Friday, March 12, 2021

Even medical staff worry about taking vaccine

    Ashley Thornton can get the COVID vaccine any time she wants it. But she doesn’t want it, at least not yet.
     “I’m apprehensive to get the vaccine,” she said. Why? Bad experience with vaccines, for starters.
     “Out of everyone, I’m the person who gets the flu from the flu shot,” said Thornton, staffing coordinator for the emergency department at Roseland Community Hospital, where more than half of the staff — 57% — have declined the vaccine that many nationwide are clamoring for.
     This is not uncommon, but repeated at hospitals and medical facilities; only 56% of staff at Mount Sinai have gotten a vaccine shot. A Centers for Disease Control study found 77.8% of residents in nursing homes took the vaccine, while the proportion of vaccinated staff is less than half that — 37.5%.
     Thornton is troubled by how quickly the vaccines were developed.
     “I just think it hasn’t been out long enough for the proper tests and protocols to be done before I inject that into my body,” she said.
     And there is another reason.
     “Honestly, people of color are more apprehensive because of the Tuskegee experiment,” she said.

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7 comments:

  1. It's not surprising that people are vaccine hesitant or resistant. Especially people who have been disregarded historically.

    So many other groups have members who feel similarly. Just don't trust the government or the pharmaceutical industry.

    Thank you Neil for not shaming these folks. Right now there are more people that want the jab than there is supply. That should end soon. Convincing people to take the jab after hundreds of millions already have may be easier. But there will certainly be tens of millions who will refuse.

    I hope people won't be forced to get vaccinated. Recent history shows they will be shamed, coerced and denigrated.

    I'm gonna get mine. I'll be "protected" from reinfection at that point. The government should assure that Everyone who wants the jab should get it ASAP. IMHO People who don't want it should not be forced to take it.

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  2. I'm glad you noticed. I didn't utter an editorial word. I felt fortunate they were sharing their thoughts with me, and trust readers enough that they can sift through their validity themselves without a lot of pointing by me

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  3. The Tuskeegee Experiment is more than credible enough for black people to be hesitant. As silly as it sounds, maybe an idea worth considering would be to pair blacks who are hesitant with whites and receive the vaccine from the same vial. Voluntary of course.

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  4. It is reasonable for Black people to be hesitant because of the Tuskegee Experiment, but if that hesitancy translates into substantial refusal to be vaccinated Blacks as well as non-Blacks will suffer from the long term enabling of the virus to persist in the population at large.

    Tom

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    1. it is likely people will need to be vaccinated again periodically with boosters or for variants in order to keep this virus at bay . herd immunity will only succeed in ending the pandemic aspect of this particular malady and allow the healthcare system to function normally here and in other regions of the world. it will be a monumental task to tame this scourge . efforts to completely immunize the entire world have only been successful once . with smallpox. even polio still carves a nitch in places. as people age into the need to be vaccinated if we let our guard down there likely will be resurgences. our best hope is to manage its damage and find effective treatment. right now distribution of as many doses as possible is most important. hopefully vaccination is as effective as predicted. if vaccinated people start turning up presenting symptoms some severe our hopefulness could fade to disappointment and continued misery. fingers crossed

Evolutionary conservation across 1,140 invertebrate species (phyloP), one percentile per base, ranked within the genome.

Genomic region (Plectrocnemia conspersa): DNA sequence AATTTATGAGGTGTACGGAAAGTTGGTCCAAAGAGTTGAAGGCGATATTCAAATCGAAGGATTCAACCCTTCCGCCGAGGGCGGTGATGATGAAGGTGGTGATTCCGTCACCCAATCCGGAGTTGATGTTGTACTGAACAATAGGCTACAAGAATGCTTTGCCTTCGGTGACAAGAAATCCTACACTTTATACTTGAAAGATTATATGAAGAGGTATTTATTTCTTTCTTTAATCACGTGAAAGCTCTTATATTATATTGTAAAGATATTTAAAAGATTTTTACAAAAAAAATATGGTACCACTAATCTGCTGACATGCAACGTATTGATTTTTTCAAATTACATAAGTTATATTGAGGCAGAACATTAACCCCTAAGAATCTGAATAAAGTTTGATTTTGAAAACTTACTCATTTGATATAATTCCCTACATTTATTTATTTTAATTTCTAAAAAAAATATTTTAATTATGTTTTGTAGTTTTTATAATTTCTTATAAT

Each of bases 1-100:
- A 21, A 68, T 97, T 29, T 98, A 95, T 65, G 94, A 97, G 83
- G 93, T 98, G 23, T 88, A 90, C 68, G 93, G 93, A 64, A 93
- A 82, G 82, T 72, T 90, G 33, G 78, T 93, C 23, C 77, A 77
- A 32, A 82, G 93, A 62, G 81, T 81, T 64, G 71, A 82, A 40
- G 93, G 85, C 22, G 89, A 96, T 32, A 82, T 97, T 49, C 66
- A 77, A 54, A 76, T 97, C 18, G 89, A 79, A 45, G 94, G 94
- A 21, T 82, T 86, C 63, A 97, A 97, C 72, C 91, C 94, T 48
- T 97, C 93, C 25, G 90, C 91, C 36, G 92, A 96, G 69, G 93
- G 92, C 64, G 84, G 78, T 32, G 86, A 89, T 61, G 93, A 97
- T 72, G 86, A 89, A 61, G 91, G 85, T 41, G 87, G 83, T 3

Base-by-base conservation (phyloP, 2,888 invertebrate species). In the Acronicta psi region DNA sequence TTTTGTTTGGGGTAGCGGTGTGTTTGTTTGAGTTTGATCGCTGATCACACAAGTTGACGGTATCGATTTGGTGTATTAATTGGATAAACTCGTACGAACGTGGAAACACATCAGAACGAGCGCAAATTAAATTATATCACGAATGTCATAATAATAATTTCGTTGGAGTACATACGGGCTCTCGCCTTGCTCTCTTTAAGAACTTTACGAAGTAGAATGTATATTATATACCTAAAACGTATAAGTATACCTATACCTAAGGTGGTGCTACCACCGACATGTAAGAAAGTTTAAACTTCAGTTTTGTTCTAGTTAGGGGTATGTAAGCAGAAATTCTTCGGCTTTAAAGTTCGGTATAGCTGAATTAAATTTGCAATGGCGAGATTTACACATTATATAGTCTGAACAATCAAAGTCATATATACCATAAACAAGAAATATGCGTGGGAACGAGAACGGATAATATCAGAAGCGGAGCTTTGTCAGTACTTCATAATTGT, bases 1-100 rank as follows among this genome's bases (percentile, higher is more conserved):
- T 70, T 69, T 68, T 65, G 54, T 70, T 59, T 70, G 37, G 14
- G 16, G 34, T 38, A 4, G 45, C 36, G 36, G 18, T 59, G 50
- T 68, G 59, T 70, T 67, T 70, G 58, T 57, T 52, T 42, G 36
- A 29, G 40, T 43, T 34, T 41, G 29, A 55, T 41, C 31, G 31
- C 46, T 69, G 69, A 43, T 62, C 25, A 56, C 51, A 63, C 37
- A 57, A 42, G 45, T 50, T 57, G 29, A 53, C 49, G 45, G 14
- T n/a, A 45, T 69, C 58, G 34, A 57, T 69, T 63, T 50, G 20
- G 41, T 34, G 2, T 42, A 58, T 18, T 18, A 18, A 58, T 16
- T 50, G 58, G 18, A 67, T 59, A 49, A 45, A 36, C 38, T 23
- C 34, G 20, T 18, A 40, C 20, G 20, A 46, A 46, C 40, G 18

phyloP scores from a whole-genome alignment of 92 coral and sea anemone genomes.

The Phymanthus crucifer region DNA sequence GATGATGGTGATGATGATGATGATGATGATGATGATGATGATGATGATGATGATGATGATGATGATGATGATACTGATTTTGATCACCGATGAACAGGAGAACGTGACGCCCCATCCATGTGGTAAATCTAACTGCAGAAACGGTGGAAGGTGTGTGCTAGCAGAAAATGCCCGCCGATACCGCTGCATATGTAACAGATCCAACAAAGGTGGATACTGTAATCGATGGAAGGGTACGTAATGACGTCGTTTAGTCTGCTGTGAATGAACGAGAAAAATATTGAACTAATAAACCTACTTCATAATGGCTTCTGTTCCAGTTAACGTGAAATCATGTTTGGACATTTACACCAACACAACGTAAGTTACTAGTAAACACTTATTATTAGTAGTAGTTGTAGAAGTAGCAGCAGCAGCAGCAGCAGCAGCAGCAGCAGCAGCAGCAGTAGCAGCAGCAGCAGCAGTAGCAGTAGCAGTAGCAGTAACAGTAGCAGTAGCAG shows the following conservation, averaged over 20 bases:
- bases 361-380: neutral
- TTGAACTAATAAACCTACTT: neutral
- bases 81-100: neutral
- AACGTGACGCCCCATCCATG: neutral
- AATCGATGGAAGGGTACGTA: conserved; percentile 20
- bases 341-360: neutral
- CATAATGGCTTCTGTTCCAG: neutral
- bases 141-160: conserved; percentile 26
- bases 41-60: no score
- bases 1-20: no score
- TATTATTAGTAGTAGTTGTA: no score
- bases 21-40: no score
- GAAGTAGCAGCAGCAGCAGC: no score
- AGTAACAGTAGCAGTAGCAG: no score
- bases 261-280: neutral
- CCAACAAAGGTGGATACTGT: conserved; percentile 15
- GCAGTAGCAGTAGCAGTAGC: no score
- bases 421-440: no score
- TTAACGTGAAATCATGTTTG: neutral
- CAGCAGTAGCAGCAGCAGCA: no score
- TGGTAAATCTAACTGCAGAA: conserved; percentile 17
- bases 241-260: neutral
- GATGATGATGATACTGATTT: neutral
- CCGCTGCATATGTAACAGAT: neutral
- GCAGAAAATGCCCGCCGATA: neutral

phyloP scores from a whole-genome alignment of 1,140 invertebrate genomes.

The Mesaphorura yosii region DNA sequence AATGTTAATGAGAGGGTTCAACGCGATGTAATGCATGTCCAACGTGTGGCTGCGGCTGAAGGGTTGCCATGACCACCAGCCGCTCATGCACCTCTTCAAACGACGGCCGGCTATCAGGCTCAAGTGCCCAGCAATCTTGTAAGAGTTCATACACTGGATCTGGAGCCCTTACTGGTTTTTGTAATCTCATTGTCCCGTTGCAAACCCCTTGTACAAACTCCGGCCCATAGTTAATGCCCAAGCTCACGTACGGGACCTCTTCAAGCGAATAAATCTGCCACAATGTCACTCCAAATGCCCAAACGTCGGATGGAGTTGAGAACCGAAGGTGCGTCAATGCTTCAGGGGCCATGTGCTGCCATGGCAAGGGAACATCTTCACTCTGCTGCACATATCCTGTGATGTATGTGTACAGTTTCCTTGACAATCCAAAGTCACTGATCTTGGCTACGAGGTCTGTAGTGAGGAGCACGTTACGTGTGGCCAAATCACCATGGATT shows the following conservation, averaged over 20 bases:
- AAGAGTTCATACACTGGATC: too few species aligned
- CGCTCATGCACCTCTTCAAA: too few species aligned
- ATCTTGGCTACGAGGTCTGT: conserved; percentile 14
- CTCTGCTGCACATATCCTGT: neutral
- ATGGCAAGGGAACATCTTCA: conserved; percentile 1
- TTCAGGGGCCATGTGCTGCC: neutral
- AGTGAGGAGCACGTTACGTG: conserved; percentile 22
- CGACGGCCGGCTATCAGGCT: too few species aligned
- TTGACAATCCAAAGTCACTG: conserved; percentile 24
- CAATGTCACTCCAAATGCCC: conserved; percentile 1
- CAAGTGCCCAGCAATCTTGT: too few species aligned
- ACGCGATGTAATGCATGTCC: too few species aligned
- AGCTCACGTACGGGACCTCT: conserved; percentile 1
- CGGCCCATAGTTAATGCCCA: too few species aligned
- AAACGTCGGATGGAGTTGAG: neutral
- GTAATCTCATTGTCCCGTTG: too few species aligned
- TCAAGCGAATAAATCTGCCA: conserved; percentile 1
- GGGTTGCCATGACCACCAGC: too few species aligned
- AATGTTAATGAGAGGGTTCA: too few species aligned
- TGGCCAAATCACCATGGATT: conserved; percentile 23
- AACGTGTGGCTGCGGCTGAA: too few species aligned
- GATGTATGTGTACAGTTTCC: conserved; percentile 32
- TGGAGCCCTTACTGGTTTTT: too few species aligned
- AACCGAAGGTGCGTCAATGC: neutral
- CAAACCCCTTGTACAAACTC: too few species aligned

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  5. I think this is worth reading. https://prospect.org/first100/most-important-decision-biden-presidency-vaccines-patents/ From the article by David Dayen. Written on March 1st about 94 million Americans have immunity through past infection; that’s over one-quarter of the population. You need to add that to the immunity numbers to see the whole picture. There’s some overlap—I personally think those previously infected should wait to get the vaccine—but not that much.

    The point is that to get back to normal, you can combine that one-quarter with the roughly 50 percent of the county who we know is going to get the vaccine when offered. Together that’s in the ballpark of 75 percent, the low end of immunity needed for normality. All “I am not a demographer” caveats apply, but I don’t think you need to convince that many people to take the vaccine, and an actual campaign aimed at convincing, combined with a healthier country with fewer infections and no lasting side effects, should do the trick. It would be way better to get more people vaccinated. Hopefully projections will be correct and that by July we will be back to some sort of normalcy. That doesn't mean we should stop obeying protocols with the different variants out there.

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    1. half of Italy is being shut down again right now

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